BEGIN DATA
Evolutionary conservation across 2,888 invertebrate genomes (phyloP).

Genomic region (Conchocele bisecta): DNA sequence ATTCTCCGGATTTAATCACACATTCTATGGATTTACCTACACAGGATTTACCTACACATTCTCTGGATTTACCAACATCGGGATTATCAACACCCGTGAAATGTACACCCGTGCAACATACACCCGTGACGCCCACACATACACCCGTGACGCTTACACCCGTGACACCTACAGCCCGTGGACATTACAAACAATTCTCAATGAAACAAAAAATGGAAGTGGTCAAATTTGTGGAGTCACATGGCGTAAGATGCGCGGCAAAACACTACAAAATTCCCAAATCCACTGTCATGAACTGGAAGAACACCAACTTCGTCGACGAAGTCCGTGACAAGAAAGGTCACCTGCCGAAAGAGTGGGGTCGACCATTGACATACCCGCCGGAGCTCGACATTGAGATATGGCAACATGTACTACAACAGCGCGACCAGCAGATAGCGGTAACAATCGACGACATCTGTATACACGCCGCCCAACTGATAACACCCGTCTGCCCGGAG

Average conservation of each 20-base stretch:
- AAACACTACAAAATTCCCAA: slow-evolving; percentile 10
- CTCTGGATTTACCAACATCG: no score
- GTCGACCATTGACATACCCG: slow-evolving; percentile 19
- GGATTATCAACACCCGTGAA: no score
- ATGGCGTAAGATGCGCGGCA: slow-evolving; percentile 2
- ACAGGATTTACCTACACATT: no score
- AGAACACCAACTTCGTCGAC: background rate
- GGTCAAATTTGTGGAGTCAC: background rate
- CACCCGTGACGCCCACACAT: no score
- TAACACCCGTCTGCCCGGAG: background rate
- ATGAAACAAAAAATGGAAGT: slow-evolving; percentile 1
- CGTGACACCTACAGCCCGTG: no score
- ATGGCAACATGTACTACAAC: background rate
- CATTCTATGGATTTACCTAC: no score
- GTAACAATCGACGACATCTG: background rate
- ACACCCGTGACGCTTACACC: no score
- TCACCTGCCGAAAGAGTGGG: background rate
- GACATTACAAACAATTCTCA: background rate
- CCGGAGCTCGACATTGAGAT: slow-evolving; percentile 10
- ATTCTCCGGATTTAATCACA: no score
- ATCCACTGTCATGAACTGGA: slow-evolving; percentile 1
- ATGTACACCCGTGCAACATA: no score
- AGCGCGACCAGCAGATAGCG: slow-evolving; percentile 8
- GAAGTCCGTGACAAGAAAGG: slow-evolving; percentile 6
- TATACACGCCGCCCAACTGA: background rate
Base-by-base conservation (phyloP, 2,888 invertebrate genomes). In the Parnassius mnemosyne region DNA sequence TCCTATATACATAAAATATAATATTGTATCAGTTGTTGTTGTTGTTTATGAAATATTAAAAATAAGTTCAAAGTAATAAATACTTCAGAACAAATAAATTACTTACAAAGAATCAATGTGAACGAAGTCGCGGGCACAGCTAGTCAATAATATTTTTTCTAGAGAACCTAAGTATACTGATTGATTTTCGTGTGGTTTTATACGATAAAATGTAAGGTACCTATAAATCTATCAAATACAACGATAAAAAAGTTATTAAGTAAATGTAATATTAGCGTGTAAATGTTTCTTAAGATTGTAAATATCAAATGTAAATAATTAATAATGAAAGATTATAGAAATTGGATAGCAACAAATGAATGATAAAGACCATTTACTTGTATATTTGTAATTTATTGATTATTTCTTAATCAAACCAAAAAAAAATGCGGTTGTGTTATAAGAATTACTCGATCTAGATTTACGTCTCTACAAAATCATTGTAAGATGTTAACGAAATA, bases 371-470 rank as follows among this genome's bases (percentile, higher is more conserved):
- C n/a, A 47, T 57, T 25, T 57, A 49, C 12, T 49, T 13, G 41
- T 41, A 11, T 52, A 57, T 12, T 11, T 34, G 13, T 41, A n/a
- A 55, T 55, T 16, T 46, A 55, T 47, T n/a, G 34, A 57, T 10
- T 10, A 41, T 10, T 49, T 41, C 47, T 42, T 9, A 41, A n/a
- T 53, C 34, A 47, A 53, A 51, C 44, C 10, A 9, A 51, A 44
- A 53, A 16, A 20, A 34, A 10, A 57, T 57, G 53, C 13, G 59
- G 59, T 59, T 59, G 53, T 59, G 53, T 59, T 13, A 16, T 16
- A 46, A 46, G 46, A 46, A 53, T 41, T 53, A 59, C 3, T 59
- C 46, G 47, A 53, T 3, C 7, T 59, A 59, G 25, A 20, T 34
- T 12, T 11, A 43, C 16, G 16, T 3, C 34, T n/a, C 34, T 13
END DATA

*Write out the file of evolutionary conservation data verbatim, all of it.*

Evolutionary conservation across 2,888 invertebrate genomes (phyloP).

Genomic region (Conchocele bisecta): DNA sequence ATTCTCCGGATTTAATCACACATTCTATGGATTTACCTACACAGGATTTACCTACACATTCTCTGGATTTACCAACATCGGGATTATCAACACCCGTGAAATGTACACCCGTGCAACATACACCCGTGACGCCCACACATACACCCGTGACGCTTACACCCGTGACACCTACAGCCCGTGGACATTACAAACAATTCTCAATGAAACAAAAAATGGAAGTGGTCAAATTTGTGGAGTCACATGGCGTAAGATGCGCGGCAAAACACTACAAAATTCCCAAATCCACTGTCATGAACTGGAAGAACACCAACTTCGTCGACGAAGTCCGTGACAAGAAAGGTCACCTGCCGAAAGAGTGGGGTCGACCATTGACATACCCGCCGGAGCTCGACATTGAGATATGGCAACATGTACTACAACAGCGCGACCAGCAGATAGCGGTAACAATCGACGACATCTGTATACACGCCGCCCAACTGATAACACCCGTCTGCCCGGAG

Average conservation of each 20-base stretch:
- AAACACTACAAAATTCCCAA: slow-evolving; percentile 10
- CTCTGGATTTACCAACATCG: no score
- GTCGACCATTGACATACCCG: slow-evolving; percentile 19
- GGATTATCAACACCCGTGAA: no score
- ATGGCGTAAGATGCGCGGCA: slow-evolving; percentile 2
- ACAGGATTTACCTACACATT: no score
- AGAACACCAACTTCGTCGAC: background rate
- GGTCAAATTTGTGGAGTCAC: background rate
- CACCCGTGACGCCCACACAT: no score
- TAACACCCGTCTGCCCGGAG: background rate
- ATGAAACAAAAAATGGAAGT: slow-evolving; percentile 1
- CGTGACACCTACAGCCCGTG: no score
- ATGGCAACATGTACTACAAC: background rate
- CATTCTATGGATTTACCTAC: no score
- GTAACAATCGACGACATCTG: background rate
- ACACCCGTGACGCTTACACC: no score
- TCACCTGCCGAAAGAGTGGG: background rate
- GACATTACAAACAATTCTCA: background rate
- CCGGAGCTCGACATTGAGAT: slow-evolving; percentile 10
- ATTCTCCGGATTTAATCACA: no score
- ATCCACTGTCATGAACTGGA: slow-evolving; percentile 1
- ATGTACACCCGTGCAACATA: no score
- AGCGCGACCAGCAGATAGCG: slow-evolving; percentile 8
- GAAGTCCGTGACAAGAAAGG: slow-evolving; percentile 6
- TATACACGCCGCCCAACTGA: background rate
Base-by-base conservation (phyloP, 2,888 invertebrate genomes). In the Parnassius mnemosyne region DNA sequence TCCTATATACATAAAATATAATATTGTATCAGTTGTTGTTGTTGTTTATGAAATATTAAAAATAAGTTCAAAGTAATAAATACTTCAGAACAAATAAATTACTTACAAAGAATCAATGTGAACGAAGTCGCGGGCACAGCTAGTCAATAATATTTTTTCTAGAGAACCTAAGTATACTGATTGATTTTCGTGTGGTTTTATACGATAAAATGTAAGGTACCTATAAATCTATCAAATACAACGATAAAAAAGTTATTAAGTAAATGTAATATTAGCGTGTAAATGTTTCTTAAGATTGTAAATATCAAATGTAAATAATTAATAATGAAAGATTATAGAAATTGGATAGCAACAAATGAATGATAAAGACCATTTACTTGTATATTTGTAATTTATTGATTATTTCTTAATCAAACCAAAAAAAAATGCGGTTGTGTTATAAGAATTACTCGATCTAGATTTACGTCTCTACAAAATCATTGTAAGATGTTAACGAAATA, bases 371-470 rank as follows among this genome's bases (percentile, higher is more conserved):
- C n/a, A 47, T 57, T 25, T 57, A 49, C 12, T 49, T 13, G 41
- T 41, A 11, T 52, A 57, T 12, T 11, T 34, G 13, T 41, A n/a
- A 55, T 55, T 16, T 46, A 55, T 47, T n/a, G 34, A 57, T 10
- T 10, A 41, T 10, T 49, T 41, C 47, T 42, T 9, A 41, A n/a
- T 53, C 34, A 47, A 53, A 51, C 44, C 10, A 9, A 51, A 44
- A 53, A 16, A 20, A 34, A 10, A 57, T 57, G 53, C 13, G 59
- G 59, T 59, T 59, G 53, T 59, G 53, T 59, T 13, A 16, T 16
- A 46, A 46, G 46, A 46, A 53, T 41, T 53, A 59, C 3, T 59
- C 46, G 47, A 53, T 3, C 7, T 59, A 59, G 25, A 20, T 34
- T 12, T 11, A 43, C 16, G 16, T 3, C 34, T n/a, C 34, T 13